Noah Kazis writes:
The fundamentals for a smart solution are there: The Atlantic/Pacific hub makes the area better-served by transit than almost anywhere else in the United States. Right now, though, the picture is more mixed. The state recently released its transportation plan for the arena, a plan largely in line with past promises from both the Empire State Development Corporation and the developer Forest City Ratner, which is intended to mitigate the increased traffic that the crowds heading to an arena event will bring to the surrounding neighborhoods. Many of the features, like free subway fares for certain Nets ticket holders and 400 secure bike parking spaces, will help make the Barclays Center more transit-oriented and bike and pedestrian-friendly.In other words, the argument is for fewer parking spaces, not more.
But the developer is planning to build an 1,100-space surface parking lot, killing street life and inducing driving. And with some of the borough’s deadliest streets left in place as enormous traffic arteries, walking and cycling will remain overly dangerous, potentially keeping features like a temporary plaza from being much more than a hard-to-reach traffic island.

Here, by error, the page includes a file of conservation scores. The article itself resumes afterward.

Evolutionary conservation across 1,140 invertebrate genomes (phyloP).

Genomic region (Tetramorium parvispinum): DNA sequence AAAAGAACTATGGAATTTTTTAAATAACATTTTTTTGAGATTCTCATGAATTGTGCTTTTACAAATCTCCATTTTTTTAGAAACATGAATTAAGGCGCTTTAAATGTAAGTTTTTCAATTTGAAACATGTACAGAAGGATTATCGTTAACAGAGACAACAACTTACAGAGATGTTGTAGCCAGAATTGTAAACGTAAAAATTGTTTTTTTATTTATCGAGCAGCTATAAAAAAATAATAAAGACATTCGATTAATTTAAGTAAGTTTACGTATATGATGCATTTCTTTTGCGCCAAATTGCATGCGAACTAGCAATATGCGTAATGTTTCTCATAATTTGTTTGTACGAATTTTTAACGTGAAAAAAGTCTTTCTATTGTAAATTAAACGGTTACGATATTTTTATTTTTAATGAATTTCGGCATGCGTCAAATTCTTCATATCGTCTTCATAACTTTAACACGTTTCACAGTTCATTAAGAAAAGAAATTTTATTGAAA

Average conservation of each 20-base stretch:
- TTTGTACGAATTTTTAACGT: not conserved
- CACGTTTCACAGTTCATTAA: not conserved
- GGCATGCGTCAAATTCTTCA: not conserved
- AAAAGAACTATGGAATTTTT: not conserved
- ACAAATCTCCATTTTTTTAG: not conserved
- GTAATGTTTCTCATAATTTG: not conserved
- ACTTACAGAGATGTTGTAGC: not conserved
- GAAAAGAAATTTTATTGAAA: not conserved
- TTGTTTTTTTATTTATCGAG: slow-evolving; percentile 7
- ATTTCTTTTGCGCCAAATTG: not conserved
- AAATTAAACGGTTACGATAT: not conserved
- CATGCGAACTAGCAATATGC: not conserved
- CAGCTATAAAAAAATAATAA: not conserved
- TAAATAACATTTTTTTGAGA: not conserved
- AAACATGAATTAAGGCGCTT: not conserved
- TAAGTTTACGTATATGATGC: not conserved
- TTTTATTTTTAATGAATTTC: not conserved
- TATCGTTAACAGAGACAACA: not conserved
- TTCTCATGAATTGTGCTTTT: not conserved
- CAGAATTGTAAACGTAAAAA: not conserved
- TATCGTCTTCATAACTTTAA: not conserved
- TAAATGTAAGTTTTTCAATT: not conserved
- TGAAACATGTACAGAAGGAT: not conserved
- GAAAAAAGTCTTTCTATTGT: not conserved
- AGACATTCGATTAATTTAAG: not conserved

What to do
Streetsblog look at "what some other urban stadiums"--er, arenas, too--"are doing to promote sustainable transportation, and then in a later post we’ll see what top planners think needs to happen to make this arena work for Brooklyn."
The Verizon Center in Washington, DC, is on top of a Metro station and gets about 60 percent of its visitors via transit.
Streetsblog says that there's only a small amount of off--street parking provided by the arena, but I'd add that, unlike with the Atlantic Yards site, there are 10,000 surface parking spaces within ten blocks. Madison Square Garden also lacks dedicated arena parking, but is in a business district.
But Washington, DC, has done something wise: it has eliminated nearby free parking and instead charges a premium rate at the meters.
For Nationals Park, the city has instituted "performance parking"--essentially demand-based (or "congestion") pricing for parking, meaning that price goes up when demand does. (One commenter says the park is surrounded by surface parking.)
In Boston, outside Fenway Park, development has replaced parking lots, thus spurring more people to take public transit. And the nearby town of Brookline charges much more for parking.
On the comments, Prospect Heights resident Danae Oratowski pointed out that free subway tickets may not be enough to get residents to stop driving, while free Long Island Railroad tickets might be a better incentive.
Moreover, she wrote:
Without zoning changes, there is the potential for the growth of a parking industry in the M1-1 zone to the east of the project in Prospect/Crown Heights, where parking lots can be built as of right.Another commenter pointed out:
This is a great question, but the headline is misleading. Brooklyn did not build this arena - it was rammed down our throats by an unimaginative developer with great political connections.